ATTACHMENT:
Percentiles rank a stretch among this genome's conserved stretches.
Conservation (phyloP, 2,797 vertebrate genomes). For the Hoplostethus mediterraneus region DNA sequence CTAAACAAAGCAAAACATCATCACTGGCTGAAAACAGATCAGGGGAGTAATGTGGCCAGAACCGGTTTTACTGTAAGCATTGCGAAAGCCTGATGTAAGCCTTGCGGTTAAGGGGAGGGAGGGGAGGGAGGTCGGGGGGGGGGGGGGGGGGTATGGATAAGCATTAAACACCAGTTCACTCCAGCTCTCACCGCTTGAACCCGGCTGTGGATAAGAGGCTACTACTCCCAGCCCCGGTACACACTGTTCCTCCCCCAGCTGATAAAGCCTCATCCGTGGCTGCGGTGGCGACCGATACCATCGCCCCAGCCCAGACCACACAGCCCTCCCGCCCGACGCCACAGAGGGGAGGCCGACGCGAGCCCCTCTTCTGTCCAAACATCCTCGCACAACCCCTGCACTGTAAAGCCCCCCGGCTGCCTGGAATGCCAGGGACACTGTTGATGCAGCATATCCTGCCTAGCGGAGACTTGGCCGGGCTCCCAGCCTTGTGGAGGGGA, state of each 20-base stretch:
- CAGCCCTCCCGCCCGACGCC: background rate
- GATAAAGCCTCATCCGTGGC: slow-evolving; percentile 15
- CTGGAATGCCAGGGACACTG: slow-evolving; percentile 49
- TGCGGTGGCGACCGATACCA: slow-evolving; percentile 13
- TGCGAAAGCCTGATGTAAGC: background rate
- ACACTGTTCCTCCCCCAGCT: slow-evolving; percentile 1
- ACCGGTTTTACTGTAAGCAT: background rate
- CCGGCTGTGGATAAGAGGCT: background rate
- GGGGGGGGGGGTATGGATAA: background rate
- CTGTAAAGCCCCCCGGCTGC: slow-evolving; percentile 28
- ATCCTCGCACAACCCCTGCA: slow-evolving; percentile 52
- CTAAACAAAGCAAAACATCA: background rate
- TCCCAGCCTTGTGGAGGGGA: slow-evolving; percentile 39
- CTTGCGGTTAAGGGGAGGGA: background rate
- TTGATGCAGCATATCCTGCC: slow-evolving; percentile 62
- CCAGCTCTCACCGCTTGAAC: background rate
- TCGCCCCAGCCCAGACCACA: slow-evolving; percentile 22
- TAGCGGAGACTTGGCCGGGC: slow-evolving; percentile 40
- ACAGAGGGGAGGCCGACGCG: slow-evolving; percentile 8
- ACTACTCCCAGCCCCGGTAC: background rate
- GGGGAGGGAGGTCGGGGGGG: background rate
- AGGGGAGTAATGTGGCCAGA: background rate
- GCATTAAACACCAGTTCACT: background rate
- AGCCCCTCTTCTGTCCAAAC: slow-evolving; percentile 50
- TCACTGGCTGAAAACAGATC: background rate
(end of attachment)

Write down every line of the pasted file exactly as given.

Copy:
Percentiles rank a stretch among this genome's conserved stretches.
Conservation (phyloP, 2,797 vertebrate genomes). For the Hoplostethus mediterraneus region DNA sequence CTAAACAAAGCAAAACATCATCACTGGCTGAAAACAGATCAGGGGAGTAATGTGGCCAGAACCGGTTTTACTGTAAGCATTGCGAAAGCCTGATGTAAGCCTTGCGGTTAAGGGGAGGGAGGGGAGGGAGGTCGGGGGGGGGGGGGGGGGGTATGGATAAGCATTAAACACCAGTTCACTCCAGCTCTCACCGCTTGAACCCGGCTGTGGATAAGAGGCTACTACTCCCAGCCCCGGTACACACTGTTCCTCCCCCAGCTGATAAAGCCTCATCCGTGGCTGCGGTGGCGACCGATACCATCGCCCCAGCCCAGACCACACAGCCCTCCCGCCCGACGCCACAGAGGGGAGGCCGACGCGAGCCCCTCTTCTGTCCAAACATCCTCGCACAACCCCTGCACTGTAAAGCCCCCCGGCTGCCTGGAATGCCAGGGACACTGTTGATGCAGCATATCCTGCCTAGCGGAGACTTGGCCGGGCTCCCAGCCTTGTGGAGGGGA, state of each 20-base stretch:
- CAGCCCTCCCGCCCGACGCC: background rate
- GATAAAGCCTCATCCGTGGC: slow-evolving; percentile 15
- CTGGAATGCCAGGGACACTG: slow-evolving; percentile 49
- TGCGGTGGCGACCGATACCA: slow-evolving; percentile 13
- TGCGAAAGCCTGATGTAAGC: background rate
- ACACTGTTCCTCCCCCAGCT: slow-evolving; percentile 1
- ACCGGTTTTACTGTAAGCAT: background rate
- CCGGCTGTGGATAAGAGGCT: background rate
- GGGGGGGGGGGTATGGATAA: background rate
- CTGTAAAGCCCCCCGGCTGC: slow-evolving; percentile 28
- ATCCTCGCACAACCCCTGCA: slow-evolving; percentile 52
- CTAAACAAAGCAAAACATCA: background rate
- TCCCAGCCTTGTGGAGGGGA: slow-evolving; percentile 39
- CTTGCGGTTAAGGGGAGGGA: background rate
- TTGATGCAGCATATCCTGCC: slow-evolving; percentile 62
- CCAGCTCTCACCGCTTGAAC: background rate
- TCGCCCCAGCCCAGACCACA: slow-evolving; percentile 22
- TAGCGGAGACTTGGCCGGGC: slow-evolving; percentile 40
- ACAGAGGGGAGGCCGACGCG: slow-evolving; percentile 8
- ACTACTCCCAGCCCCGGTAC: background rate
- GGGGAGGGAGGTCGGGGGGG: background rate
- AGGGGAGTAATGTGGCCAGA: background rate
- GCATTAAACACCAGTTCACT: background rate
- AGCCCCTCTTCTGTCCAAAC: slow-evolving; percentile 50
- TCACTGGCTGAAAACAGATC: background rate